Thursday last week, my sisters and I headed off to see the local rendition of the musical Priscilla, Queen of the Desert. Being clueless about this musical, we were even surprised to learn that tickets were restricted to adults only.
The play, written by Australian director and writers Stephan Elliott and Allan Scott, has also been portrayed previously on film. Prior to the show though, the only notion of Priscilla my sisters and I had was based on the colorful billboards showing off a trio of drag queens in fabulous costumes.
As the story unfolds, the three friends drive off in a pink bus, aptly named Priscilla, to a distant town called Alice Springs.
Along the way, the trio meets new adventures and misadventures, from sleazy bars and rustic farm homes, to a Filipina mail-order bride.
Every exploit is then captured in an iconic ’80s classic song, which included all-time favorites (songs that make for last song syndrome) from the likes of Donna Summer, Madonna, and Kylie Minogue.
The production did not lack on production value with appealing costumes and stage lighting.
In the local version, Jon Santos took the role of transgender “Les Girl” Bernice. Jon’s consistent dramatic transformation as a well-bred grand dame is truly noteworthy. From Bernice’s well-poised stance, and her very demure emotional reactions to events in the play, Jon kept the character’s nuances consistent throughout the play. Even more, Jon Santos donned one timeless dress after another, accessorized with pearls, a Birkin-looking handbag to boot, and stylish heels—subtle details that made Bernice more real.
Leo Valdez, whose thespian reputation from Miss Saigon is well-recognized, meanwhile played the role of Mitzi (a.k.a. Tick). Leo’s vocal range undoubtedly remains unchanged. Mitzi is a divorcee, who has kept an amicable friendship with his ex-wife, is the most secretive among the three. With a son born from his early marriage, Mitzi feels uncertain about how to approach his son.
But the real surprise among the cast was Red Concepcion’s portrayal of multi-talented, yet vulgar, and unflappable Felicia. Felicia’s role was probably the most exhausting one in the play, with the grandest musical segments devoted to this character.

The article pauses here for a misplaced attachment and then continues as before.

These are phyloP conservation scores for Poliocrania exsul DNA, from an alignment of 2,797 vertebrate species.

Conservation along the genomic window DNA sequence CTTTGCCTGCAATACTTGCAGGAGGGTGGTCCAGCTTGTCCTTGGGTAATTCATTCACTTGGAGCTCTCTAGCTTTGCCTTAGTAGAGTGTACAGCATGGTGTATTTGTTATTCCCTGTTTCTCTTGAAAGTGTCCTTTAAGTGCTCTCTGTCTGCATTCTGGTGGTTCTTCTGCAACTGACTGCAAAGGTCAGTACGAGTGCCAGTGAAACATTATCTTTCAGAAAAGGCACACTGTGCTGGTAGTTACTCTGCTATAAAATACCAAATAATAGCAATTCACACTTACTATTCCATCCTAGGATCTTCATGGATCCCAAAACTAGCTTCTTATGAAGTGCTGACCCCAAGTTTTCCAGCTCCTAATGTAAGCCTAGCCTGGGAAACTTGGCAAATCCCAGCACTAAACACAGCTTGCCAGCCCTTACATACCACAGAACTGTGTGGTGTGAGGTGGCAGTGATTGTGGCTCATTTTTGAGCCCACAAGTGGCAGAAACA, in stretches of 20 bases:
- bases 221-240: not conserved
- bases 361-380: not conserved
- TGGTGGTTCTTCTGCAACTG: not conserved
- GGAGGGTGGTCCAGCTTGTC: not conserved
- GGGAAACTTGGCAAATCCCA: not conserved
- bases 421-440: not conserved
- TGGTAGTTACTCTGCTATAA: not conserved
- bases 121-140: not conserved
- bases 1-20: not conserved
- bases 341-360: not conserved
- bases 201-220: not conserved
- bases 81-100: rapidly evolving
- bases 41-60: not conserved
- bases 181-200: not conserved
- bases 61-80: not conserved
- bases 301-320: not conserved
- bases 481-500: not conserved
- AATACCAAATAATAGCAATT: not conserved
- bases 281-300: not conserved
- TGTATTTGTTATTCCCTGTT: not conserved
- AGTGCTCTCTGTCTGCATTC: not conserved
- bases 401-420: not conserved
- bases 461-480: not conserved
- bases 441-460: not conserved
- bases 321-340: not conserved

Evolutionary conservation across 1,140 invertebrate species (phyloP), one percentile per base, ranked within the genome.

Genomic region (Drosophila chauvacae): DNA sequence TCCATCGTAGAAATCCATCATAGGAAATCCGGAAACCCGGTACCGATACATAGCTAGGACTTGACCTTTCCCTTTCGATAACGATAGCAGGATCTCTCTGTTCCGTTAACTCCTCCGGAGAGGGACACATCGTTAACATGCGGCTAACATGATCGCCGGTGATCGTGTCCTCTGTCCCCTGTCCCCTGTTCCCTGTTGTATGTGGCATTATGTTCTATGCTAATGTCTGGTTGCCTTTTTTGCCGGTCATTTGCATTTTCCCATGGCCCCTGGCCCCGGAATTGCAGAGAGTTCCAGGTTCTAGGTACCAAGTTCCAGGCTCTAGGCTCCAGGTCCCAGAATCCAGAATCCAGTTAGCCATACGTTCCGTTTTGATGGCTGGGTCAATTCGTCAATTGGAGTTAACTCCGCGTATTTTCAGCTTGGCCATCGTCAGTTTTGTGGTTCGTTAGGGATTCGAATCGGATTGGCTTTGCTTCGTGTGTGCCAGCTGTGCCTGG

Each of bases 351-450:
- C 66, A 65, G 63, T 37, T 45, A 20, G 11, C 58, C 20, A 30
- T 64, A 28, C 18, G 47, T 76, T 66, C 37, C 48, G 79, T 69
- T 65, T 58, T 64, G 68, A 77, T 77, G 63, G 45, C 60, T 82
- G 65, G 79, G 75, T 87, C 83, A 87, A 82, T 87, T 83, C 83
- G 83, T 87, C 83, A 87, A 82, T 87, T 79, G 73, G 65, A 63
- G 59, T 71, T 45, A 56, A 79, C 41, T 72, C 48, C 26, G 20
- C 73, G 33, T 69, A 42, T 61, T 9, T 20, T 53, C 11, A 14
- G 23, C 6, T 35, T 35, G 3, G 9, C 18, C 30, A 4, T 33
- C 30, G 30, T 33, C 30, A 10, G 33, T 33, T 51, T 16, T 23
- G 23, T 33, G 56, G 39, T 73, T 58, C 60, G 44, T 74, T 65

And to top it all, Red managed to sing the Kylie Minogue numbers with such aplomb.
The play Priscilla brought forward undertones of social taboos in the ’90s—of homophobia, mail-order brides, and transgender choices. The depiction of the stereotypical Filipina mail-order bride—crass, ill-bred, and loud mouthed—is frankly quite disconcerting. For a Filipino audience, the character does hit very close to home.
Although delivered with comedic flair, the social reality of many young women turned brides and sent off to the great Australian outback is still quite common. Then there too is the interpretation of how homosexuals are at the receiving end of insults and discrimination in parts where such is considered a deviance. Yet, at the end, the characters realize that kindness and acceptance can still be unexpectedly found in the oddest places and among true friends.
Perhaps the undeniable worth of theater and the arts is its inherent ability to portray social realities, in subtle and even comedic flair. Luckily, for one evening, not only were we treated to a playlist of our favorite ’80s songs, but to an impressive performance from our most promising stage artists as well.